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October 11, 2014

“Best Career Prospects” – Northwestern Law ranked first by The Princeton Review

by Dan Rodriguez

Earlier this week, The Princeton Review released its annual Best Law Schools guide, and I am pleased to report that Northwestern Law once again has placed at or near the top in a number of categories, including the #1 spot for Best Career Prospects—a position we have held for 6 of the 10 years that The Princeton Review has published these rankings.

The Princeton Review compiled the lists based on surveys of 19,500 students attending 169 law schools during the 2011-12, 2012-13, and 2013-14 academic years. According to its site, the survey asked students about their school’s academics, student body and campus life, and their career plans.

I am delighted by our strong showing in several important categories and am particularly pleased with the consistency of our Best Career Prospects ranking over time. These results serve as a ringing endorsement of the many features that embody the Northwestern Law Difference—our outstanding students and faculty, our collaborative culture, our innovative programs, the effective manner in which we educate and prepare students for their careers, and the myriad ways our alumni positively impact society.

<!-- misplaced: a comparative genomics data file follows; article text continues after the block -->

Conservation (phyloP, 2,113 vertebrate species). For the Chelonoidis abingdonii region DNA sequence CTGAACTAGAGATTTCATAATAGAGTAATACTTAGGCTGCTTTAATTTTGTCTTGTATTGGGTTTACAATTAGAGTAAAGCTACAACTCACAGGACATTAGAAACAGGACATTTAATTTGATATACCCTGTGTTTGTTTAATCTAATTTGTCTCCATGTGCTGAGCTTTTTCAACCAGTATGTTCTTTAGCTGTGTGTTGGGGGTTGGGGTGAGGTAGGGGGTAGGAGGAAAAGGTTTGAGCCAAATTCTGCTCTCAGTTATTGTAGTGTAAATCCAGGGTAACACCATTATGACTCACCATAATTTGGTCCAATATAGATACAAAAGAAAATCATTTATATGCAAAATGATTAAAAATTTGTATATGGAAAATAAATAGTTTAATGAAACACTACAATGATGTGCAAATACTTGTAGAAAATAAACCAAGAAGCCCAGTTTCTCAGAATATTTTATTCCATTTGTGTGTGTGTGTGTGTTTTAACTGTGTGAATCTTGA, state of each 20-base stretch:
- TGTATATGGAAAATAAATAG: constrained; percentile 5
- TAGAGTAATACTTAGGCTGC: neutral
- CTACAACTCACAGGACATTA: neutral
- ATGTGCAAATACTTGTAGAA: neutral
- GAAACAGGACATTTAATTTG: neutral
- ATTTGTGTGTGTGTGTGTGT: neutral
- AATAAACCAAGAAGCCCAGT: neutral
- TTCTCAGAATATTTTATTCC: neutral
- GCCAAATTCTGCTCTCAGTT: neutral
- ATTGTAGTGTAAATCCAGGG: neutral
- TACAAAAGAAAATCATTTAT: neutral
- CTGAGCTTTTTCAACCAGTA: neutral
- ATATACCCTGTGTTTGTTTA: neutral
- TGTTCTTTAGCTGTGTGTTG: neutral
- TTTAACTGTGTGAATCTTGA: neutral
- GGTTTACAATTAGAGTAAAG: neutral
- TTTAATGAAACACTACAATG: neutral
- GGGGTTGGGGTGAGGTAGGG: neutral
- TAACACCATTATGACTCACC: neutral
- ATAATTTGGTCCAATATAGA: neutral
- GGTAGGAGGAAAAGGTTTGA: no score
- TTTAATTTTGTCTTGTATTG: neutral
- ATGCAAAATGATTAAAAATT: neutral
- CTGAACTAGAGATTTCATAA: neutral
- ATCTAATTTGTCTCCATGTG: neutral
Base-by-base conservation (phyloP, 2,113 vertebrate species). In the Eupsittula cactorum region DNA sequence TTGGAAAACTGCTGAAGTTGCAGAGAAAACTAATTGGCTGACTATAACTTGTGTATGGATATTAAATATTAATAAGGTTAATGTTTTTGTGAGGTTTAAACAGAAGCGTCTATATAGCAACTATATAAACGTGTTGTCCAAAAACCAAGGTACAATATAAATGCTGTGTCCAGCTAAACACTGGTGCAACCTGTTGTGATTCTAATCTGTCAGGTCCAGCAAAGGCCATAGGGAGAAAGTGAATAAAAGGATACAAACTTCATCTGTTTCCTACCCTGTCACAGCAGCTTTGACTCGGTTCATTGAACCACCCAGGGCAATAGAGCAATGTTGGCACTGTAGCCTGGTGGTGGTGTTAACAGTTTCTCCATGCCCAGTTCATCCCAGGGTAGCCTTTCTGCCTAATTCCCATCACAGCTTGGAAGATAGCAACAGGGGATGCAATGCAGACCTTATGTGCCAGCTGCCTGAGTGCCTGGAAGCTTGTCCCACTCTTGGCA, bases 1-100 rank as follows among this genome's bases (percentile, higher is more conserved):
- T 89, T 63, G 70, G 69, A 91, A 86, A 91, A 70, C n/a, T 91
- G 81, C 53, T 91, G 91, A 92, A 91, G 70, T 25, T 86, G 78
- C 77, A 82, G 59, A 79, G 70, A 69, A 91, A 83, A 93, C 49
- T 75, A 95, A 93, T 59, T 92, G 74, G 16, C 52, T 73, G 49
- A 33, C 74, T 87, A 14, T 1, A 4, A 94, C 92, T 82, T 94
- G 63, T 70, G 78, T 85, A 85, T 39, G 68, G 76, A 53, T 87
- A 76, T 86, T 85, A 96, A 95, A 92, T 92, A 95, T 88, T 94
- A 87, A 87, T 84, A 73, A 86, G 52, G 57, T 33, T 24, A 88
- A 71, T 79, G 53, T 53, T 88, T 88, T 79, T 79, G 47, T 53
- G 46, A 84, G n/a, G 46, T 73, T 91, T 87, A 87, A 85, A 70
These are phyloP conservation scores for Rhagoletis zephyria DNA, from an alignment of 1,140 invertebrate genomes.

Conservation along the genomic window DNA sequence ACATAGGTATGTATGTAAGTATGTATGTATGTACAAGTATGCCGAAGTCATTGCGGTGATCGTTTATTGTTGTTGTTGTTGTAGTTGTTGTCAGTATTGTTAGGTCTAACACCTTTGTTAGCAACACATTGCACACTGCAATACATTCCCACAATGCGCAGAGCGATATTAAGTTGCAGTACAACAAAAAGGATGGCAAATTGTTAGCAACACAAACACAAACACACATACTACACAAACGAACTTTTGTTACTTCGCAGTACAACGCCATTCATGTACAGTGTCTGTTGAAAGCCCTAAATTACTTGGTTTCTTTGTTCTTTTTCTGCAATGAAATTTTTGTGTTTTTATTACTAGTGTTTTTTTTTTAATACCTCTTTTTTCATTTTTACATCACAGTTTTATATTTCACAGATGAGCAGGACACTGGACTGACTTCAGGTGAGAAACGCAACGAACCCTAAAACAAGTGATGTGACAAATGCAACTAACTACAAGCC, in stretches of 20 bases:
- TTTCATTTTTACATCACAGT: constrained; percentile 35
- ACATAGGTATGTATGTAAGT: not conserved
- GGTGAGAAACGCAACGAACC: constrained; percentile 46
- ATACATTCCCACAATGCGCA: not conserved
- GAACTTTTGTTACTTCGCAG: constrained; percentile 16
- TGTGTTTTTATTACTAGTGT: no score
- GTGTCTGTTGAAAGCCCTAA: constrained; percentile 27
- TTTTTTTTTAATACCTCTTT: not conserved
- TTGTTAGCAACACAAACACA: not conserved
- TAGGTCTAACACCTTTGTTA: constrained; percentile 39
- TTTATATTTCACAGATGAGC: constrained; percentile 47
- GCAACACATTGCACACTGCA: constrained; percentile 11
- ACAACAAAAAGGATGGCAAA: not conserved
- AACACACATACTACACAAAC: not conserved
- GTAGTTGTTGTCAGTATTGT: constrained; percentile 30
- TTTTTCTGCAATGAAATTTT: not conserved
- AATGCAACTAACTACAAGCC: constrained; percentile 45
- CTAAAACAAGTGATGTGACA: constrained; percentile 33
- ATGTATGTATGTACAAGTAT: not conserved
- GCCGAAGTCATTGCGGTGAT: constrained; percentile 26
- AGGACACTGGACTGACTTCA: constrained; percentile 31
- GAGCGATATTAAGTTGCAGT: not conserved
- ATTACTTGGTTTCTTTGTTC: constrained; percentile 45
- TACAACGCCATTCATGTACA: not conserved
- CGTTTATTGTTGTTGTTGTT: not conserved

I also would like to thank our Career Strategy Center team for the services and counsel they provide to our students and graduates—they have done an exceptional job.

As this article in Forbes explains yet again, the employment picture for recent law grads is not rosy. There has been a fundamental shift in the hiring market for legal talent, and it is incumbent upon us in legal education to acknowledge, understand, and respond to this evolution. I’ve written about this a lot on this blog because the legal job market—and in particular, jobs for Northwestern Law graduates—continues to be a major focus of my efforts. I appreciate the acknowledgement of our efforts from the students who responded to The Princeton Review’s survey, and want to stress that we will in no way “rest on our laurels.” There is much yet to be done.

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